Re: [nslu2-linux] Re: possible to mod the slug for gigabit ethernet?
- Trevor wrote:
> --- In email@example.com, Manu Abraham <manu@k...> wrote:
>>If the Gig-E chips can be interfaced through the 34 pin PIO
> connector as
>>described, probably a Gig-E be made to interface to the 34 pin
> connector ?
> What 34 pin PIO connector? Are you talking about Rod's 34 pin
> universal connector mod in the wiki at
> http://www.nslu2-linux.org/wiki/HowTo/AddAThirtyFourPinUniversalConnectorI did not know the exact details..
> ? If so then no, all that does is bring out the internal USB client
> port, JTAG, I2C and the two serial ports.
>Work on Hardware is not that easy. Usually, would result in breaking it
> Adding GigE to the NSLU2 is basically not going to happen unless
> Linksys decide to make a variant which has it built in.
> The NPEs inside the IXP420 max out at 100Mbps so you'd have to use an
> external chip to handle it. The PCI bus is connected directly to the
> NEC USB 2.0 controller which is a BGA so tapping those lines isn't
> going to be easy. You could do a hack involving the expansion bus I
> guess which is slightly easier to tap but that'd involve a lot of work
> creating the necessary glue logic to go between it and a NIC chipset.
in the first case, trying to do modifications..
> In short, adding GigE would not be worth the effort and as noted byI was not suggesting exactly that, a hack would be required, that was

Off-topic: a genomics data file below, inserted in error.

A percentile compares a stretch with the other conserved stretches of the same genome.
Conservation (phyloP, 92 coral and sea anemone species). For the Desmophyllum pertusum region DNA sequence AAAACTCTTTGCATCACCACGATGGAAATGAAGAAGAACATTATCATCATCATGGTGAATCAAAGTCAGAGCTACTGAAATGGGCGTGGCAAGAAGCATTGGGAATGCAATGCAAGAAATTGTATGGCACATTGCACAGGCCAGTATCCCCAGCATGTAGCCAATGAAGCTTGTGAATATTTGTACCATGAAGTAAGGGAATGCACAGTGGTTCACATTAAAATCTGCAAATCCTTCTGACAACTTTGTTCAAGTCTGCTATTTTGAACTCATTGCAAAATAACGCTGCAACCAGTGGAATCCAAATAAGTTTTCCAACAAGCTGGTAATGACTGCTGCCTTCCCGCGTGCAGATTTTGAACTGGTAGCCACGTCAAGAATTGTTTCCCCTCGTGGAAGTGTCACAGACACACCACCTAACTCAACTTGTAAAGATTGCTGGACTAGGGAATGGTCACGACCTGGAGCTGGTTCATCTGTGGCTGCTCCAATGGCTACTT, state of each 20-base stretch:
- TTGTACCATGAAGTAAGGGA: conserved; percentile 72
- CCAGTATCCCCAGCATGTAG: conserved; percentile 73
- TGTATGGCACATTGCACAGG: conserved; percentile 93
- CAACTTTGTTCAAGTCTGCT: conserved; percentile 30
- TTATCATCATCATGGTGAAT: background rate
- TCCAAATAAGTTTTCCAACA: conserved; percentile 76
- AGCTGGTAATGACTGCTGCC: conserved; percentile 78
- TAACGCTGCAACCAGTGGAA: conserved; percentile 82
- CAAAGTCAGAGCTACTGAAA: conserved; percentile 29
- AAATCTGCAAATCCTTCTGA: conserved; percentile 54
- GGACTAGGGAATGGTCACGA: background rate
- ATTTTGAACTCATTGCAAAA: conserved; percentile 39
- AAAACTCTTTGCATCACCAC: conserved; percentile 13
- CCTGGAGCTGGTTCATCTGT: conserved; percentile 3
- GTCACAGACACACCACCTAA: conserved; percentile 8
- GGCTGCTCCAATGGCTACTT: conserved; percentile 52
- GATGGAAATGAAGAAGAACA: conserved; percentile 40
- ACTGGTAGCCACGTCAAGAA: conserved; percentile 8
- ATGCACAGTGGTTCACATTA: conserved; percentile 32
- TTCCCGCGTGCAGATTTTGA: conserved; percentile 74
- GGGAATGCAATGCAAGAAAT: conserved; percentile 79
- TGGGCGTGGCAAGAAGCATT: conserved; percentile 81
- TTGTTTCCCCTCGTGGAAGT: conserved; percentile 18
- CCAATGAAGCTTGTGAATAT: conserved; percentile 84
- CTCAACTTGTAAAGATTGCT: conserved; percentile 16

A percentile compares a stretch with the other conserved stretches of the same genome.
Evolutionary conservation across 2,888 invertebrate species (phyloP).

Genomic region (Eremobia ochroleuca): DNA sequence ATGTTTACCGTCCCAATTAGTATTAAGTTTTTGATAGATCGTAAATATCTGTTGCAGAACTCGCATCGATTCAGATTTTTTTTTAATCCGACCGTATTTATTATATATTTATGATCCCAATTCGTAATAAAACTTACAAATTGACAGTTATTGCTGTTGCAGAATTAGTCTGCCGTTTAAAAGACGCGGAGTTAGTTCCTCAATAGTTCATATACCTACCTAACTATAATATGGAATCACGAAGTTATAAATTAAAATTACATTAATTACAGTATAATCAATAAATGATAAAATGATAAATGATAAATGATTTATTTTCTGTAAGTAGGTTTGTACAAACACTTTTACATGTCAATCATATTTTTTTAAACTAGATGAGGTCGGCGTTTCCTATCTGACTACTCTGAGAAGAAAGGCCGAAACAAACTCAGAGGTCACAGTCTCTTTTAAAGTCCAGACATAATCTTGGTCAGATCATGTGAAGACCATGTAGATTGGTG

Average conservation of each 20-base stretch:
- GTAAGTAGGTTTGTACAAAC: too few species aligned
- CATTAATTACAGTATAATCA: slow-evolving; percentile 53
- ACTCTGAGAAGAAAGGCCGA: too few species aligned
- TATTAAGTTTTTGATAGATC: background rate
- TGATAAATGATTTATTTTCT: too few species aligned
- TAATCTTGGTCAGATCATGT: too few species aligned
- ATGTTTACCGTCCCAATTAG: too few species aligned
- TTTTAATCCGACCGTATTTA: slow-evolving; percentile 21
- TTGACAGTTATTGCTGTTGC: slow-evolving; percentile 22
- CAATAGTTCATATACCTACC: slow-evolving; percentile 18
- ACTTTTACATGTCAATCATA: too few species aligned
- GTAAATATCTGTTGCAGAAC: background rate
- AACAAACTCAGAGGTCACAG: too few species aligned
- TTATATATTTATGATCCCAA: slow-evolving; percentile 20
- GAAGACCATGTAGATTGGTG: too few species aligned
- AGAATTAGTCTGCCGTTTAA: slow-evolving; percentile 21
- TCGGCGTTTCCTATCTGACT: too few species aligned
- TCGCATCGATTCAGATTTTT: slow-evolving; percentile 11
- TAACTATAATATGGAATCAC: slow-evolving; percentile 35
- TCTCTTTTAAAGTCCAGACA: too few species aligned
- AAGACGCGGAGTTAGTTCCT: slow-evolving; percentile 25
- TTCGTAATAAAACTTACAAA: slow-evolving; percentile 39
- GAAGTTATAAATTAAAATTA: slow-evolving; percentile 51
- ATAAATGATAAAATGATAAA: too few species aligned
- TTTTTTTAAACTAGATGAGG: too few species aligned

> Inge, you won't see any performance increases.
what i meant by "info".
Most of the GigE chips have a MIPS core, which would help to a certain
extent in reducing the overhead..
And the hack was the "interface" i was talking about.(Something similar
to a small host bus.) The "glue logic" could vary.. If somebody could
work with a FPGA as a glue logic to the ASIC based GigE, interfaced to
the PCI bus then all that would make sense.. But it is quite some work,
require to do some work on an external prototyping board also. As you
explained, getting the connections out would be a major task, but i have
an idea here.. but quite difficult, if you can get the processor, out
from the PCB, extend it vertically upwards (it would be a real gimmick).
Then the PCI expansion connections could be tapped out.
But anyway, it would be quite a lot of work, and it would not be an easy
hobbyist work on BGA's.
- --- In firstname.lastname@example.org, Manu Abraham <manu@k...> wrote:
> Work on Hardware is not that easy. Usually, would result inbreaking it
> in the first case, trying to do modifications..I never said it would be easy. Just that it's technically possible
but for various reasons it's not worth doing it.
> to a small host bus.) The "glue logic" could vary.. If somebodycould
> work with a FPGA as a glue logic to the ASIC based GigE, interfacedto
> the PCI bus then all that would make sense.. But it is quite someA few of us do actually have the necessary experience to do this.
Time, money and motivation being the main limiting factors...
> an idea here.. but quite difficult, if you can get the processor,out
> from the PCB, extend it vertically upwards (it would be a realgimmick).
> Then the PCI expansion connections could be tapped out.It'd be easier and cheaper to just buy a development board like the
IXDP425 kit if you're doing all that. The board has a IXP425 instead
of the IXP420 we've got in the NSLU2 so you can use the crypto
features as well if you wish and it has the full complement of
interfaces. The PCI bus is brought out to a slot as well.